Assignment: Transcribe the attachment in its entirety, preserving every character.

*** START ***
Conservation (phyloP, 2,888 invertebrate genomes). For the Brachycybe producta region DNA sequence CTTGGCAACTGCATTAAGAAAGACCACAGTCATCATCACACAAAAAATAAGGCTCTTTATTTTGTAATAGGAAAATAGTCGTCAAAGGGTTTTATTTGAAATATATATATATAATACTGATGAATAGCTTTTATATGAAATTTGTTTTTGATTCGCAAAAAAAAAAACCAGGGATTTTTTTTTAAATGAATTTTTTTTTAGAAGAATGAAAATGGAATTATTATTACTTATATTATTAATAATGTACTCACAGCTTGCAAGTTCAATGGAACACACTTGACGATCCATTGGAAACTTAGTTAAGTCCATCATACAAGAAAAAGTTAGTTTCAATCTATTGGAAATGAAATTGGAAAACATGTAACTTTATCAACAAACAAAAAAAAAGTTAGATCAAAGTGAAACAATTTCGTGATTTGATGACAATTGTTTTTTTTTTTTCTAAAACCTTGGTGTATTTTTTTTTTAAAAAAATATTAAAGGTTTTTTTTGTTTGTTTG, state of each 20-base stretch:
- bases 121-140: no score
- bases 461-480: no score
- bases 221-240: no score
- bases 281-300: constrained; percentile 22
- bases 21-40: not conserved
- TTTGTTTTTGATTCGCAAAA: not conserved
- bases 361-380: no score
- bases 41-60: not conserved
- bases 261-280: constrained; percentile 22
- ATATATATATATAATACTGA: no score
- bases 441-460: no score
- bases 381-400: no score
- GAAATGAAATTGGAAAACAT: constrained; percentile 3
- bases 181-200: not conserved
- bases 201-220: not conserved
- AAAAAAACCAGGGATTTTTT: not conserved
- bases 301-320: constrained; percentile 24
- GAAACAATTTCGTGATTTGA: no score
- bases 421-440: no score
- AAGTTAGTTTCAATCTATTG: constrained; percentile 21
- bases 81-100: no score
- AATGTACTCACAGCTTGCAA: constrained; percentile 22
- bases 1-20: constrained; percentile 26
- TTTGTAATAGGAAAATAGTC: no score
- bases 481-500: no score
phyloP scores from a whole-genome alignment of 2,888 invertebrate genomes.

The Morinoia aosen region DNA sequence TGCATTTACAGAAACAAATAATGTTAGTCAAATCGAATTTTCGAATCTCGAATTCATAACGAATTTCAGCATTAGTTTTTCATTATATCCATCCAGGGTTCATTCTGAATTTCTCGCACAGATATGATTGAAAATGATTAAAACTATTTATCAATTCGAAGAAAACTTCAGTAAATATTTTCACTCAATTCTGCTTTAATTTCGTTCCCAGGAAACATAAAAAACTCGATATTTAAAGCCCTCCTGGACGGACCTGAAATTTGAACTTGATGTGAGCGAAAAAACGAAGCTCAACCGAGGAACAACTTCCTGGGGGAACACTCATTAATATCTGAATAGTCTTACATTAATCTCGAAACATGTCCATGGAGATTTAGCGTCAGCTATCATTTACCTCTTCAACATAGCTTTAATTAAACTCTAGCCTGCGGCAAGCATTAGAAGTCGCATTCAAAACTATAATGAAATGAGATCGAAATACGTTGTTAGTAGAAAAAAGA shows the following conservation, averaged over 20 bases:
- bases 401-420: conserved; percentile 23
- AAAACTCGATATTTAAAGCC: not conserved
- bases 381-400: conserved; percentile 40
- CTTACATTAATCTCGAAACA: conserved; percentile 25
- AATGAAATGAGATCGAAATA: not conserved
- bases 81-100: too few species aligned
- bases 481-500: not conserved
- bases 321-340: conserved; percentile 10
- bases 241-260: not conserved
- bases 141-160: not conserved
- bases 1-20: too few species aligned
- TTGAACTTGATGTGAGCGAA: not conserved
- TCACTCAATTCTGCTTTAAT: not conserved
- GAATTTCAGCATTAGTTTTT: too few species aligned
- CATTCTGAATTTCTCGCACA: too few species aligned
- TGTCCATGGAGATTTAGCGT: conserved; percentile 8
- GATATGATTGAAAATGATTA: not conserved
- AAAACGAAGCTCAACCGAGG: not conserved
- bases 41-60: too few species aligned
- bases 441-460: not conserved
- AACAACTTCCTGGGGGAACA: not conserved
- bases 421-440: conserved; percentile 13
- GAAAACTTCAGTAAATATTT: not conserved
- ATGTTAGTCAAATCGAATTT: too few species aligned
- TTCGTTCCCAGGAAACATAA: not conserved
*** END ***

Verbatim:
Conservation (phyloP, 2,888 invertebrate genomes). For the Brachycybe producta region DNA sequence CTTGGCAACTGCATTAAGAAAGACCACAGTCATCATCACACAAAAAATAAGGCTCTTTATTTTGTAATAGGAAAATAGTCGTCAAAGGGTTTTATTTGAAATATATATATATAATACTGATGAATAGCTTTTATATGAAATTTGTTTTTGATTCGCAAAAAAAAAAACCAGGGATTTTTTTTTAAATGAATTTTTTTTTAGAAGAATGAAAATGGAATTATTATTACTTATATTATTAATAATGTACTCACAGCTTGCAAGTTCAATGGAACACACTTGACGATCCATTGGAAACTTAGTTAAGTCCATCATACAAGAAAAAGTTAGTTTCAATCTATTGGAAATGAAATTGGAAAACATGTAACTTTATCAACAAACAAAAAAAAAGTTAGATCAAAGTGAAACAATTTCGTGATTTGATGACAATTGTTTTTTTTTTTTCTAAAACCTTGGTGTATTTTTTTTTTAAAAAAATATTAAAGGTTTTTTTTGTTTGTTTG, state of each 20-base stretch:
- bases 121-140: no score
- bases 461-480: no score
- bases 221-240: no score
- bases 281-300: constrained; percentile 22
- bases 21-40: not conserved
- TTTGTTTTTGATTCGCAAAA: not conserved
- bases 361-380: no score
- bases 41-60: not conserved
- bases 261-280: constrained; percentile 22
- ATATATATATATAATACTGA: no score
- bases 441-460: no score
- bases 381-400: no score
- GAAATGAAATTGGAAAACAT: constrained; percentile 3
- bases 181-200: not conserved
- bases 201-220: not conserved
- AAAAAAACCAGGGATTTTTT: not conserved
- bases 301-320: constrained; percentile 24
- GAAACAATTTCGTGATTTGA: no score
- bases 421-440: no score
- AAGTTAGTTTCAATCTATTG: constrained; percentile 21
- bases 81-100: no score
- AATGTACTCACAGCTTGCAA: constrained; percentile 22
- bases 1-20: constrained; percentile 26
- TTTGTAATAGGAAAATAGTC: no score
- bases 481-500: no score
phyloP scores from a whole-genome alignment of 2,888 invertebrate genomes.

The Morinoia aosen region DNA sequence TGCATTTACAGAAACAAATAATGTTAGTCAAATCGAATTTTCGAATCTCGAATTCATAACGAATTTCAGCATTAGTTTTTCATTATATCCATCCAGGGTTCATTCTGAATTTCTCGCACAGATATGATTGAAAATGATTAAAACTATTTATCAATTCGAAGAAAACTTCAGTAAATATTTTCACTCAATTCTGCTTTAATTTCGTTCCCAGGAAACATAAAAAACTCGATATTTAAAGCCCTCCTGGACGGACCTGAAATTTGAACTTGATGTGAGCGAAAAAACGAAGCTCAACCGAGGAACAACTTCCTGGGGGAACACTCATTAATATCTGAATAGTCTTACATTAATCTCGAAACATGTCCATGGAGATTTAGCGTCAGCTATCATTTACCTCTTCAACATAGCTTTAATTAAACTCTAGCCTGCGGCAAGCATTAGAAGTCGCATTCAAAACTATAATGAAATGAGATCGAAATACGTTGTTAGTAGAAAAAAGA shows the following conservation, averaged over 20 bases:
- bases 401-420: conserved; percentile 23
- AAAACTCGATATTTAAAGCC: not conserved
- bases 381-400: conserved; percentile 40
- CTTACATTAATCTCGAAACA: conserved; percentile 25
- AATGAAATGAGATCGAAATA: not conserved
- bases 81-100: too few species aligned
- bases 481-500: not conserved
- bases 321-340: conserved; percentile 10
- bases 241-260: not conserved
- bases 141-160: not conserved
- bases 1-20: too few species aligned
- TTGAACTTGATGTGAGCGAA: not conserved
- TCACTCAATTCTGCTTTAAT: not conserved
- GAATTTCAGCATTAGTTTTT: too few species aligned
- CATTCTGAATTTCTCGCACA: too few species aligned
- TGTCCATGGAGATTTAGCGT: conserved; percentile 8
- GATATGATTGAAAATGATTA: not conserved
- AAAACGAAGCTCAACCGAGG: not conserved
- bases 41-60: too few species aligned
- bases 441-460: not conserved
- AACAACTTCCTGGGGGAACA: not conserved
- bases 421-440: conserved; percentile 13
- GAAAACTTCAGTAAATATTT: not conserved
- ATGTTAGTCAAATCGAATTT: too few species aligned
- TTCGTTCCCAGGAAACATAA: not conserved